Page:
The way we breathe can influence how well our memories are consolidated (ie reinforced and stabilized). When we breathe through the nose and not through the mouth after trying to learn a number of odors, we remember better, researchers at Karolinska Institutet in Sweden report in The Journal of Neuroscience affects the brain has become an increasingly popular field in recent years and new methods have enabled more studies, many of which have focused on memory. Researchers from the Karolinska Institutet now show that participants who breathe through their noses, strengthen their memories better.
"Our study shows that we are better at remembering odors as we breathe through the nasal memory – the process between learning and memory recall," says Artin Arshamian, researcher at the Department of Clinical Neuroscience, Karolinska Institutet. "This is the first time anyone has demonstrated this."
One reason why this phenomenon has not previously been available for studies is that the most common laboratory animals ̵
The results showed that participants inhaled their noses between the time of learning and the recognition better remembered the smells.
New method makes it easier to measure activity in the brain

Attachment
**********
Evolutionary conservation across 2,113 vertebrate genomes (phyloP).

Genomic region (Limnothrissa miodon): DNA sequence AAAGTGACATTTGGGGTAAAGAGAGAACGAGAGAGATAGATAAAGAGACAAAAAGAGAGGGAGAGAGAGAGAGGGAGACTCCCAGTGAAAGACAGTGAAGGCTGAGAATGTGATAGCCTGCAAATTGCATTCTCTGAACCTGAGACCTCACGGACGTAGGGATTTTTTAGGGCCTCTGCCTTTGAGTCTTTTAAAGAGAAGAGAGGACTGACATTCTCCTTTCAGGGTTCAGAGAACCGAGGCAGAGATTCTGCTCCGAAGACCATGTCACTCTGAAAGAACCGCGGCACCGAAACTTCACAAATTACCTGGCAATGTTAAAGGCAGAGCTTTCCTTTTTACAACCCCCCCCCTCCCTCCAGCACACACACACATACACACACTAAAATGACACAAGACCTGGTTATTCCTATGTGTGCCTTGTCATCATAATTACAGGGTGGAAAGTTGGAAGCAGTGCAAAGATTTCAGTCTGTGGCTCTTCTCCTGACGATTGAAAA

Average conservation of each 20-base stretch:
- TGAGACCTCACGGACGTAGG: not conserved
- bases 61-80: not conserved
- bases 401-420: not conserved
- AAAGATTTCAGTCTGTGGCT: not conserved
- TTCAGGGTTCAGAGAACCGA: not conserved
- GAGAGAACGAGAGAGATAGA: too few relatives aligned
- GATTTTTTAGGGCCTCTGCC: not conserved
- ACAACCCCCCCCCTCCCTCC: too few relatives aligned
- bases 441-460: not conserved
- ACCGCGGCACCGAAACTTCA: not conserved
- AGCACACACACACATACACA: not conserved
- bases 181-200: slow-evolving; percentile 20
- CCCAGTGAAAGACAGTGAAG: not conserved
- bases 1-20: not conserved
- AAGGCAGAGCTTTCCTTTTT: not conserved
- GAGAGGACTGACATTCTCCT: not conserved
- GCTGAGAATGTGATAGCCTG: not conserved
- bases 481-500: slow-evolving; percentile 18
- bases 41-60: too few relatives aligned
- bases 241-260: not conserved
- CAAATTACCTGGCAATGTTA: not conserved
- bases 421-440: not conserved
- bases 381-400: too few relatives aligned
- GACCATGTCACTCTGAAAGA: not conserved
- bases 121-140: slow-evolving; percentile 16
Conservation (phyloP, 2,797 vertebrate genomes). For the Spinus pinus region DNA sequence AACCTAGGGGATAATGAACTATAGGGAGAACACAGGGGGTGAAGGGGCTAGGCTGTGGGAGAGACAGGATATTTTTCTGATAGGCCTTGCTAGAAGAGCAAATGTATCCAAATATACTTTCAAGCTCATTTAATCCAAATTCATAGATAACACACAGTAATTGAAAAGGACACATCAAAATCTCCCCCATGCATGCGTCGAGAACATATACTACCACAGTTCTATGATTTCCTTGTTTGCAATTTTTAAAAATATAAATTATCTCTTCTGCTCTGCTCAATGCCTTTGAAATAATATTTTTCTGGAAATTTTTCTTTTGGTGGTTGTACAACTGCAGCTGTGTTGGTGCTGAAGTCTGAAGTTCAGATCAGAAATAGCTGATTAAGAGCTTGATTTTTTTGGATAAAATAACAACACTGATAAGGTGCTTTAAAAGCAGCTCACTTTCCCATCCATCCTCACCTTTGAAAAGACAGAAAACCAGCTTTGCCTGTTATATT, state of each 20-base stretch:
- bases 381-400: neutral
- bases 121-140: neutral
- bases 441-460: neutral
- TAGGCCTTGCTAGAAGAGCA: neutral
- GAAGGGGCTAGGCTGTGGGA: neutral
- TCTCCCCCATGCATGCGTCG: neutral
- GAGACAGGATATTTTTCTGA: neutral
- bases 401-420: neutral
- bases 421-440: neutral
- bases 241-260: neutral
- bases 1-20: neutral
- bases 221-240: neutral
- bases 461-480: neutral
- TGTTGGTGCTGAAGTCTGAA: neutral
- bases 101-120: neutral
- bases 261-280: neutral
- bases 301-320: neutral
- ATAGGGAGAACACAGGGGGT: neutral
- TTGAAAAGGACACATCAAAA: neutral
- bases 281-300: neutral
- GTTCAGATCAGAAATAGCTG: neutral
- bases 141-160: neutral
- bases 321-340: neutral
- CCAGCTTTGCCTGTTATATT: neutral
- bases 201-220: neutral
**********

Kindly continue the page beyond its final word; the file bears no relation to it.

"The next step is to measure what is actually happening in the brain during breathing and how this is related to memory," says Dr. Arshamian. "This has been virtually impossible since electrodes had to be inserted directly into the brain, we have managed to get around this problem, and now, with my colleague Johan Lundström, we are developing a new means of measuring activity in the olfactory bulb and brain, without having to introduce electrodes. "
Previous studies have shown that receptors in the olfactory bulb detect not only odors but also fluctuations in the airflow. In the various phases of inhalation and exhalation, different parts of the brain are activated. But how the synchronization of respiration and brain activity happens and how it affects the brain and therefore our behavior is unknown. However, traditional medicine has often emphasized the importance of breathing.
"The idea that breathing influences our behavior is not really new," says Dr. Arshamian. "Indeed, there has been knowledge for thousands of years in areas such as meditation, but no one has been able to scientifically prove what is actually going on in the brain, we now have tools that can reveal new clinical knowledge."  The study has been funded by several bodies, including the Knut and Alice Wallenberg Foundation, the Swedish Research Council and the Netherlands Organization for Scientific Research, Ammodo Science Award.
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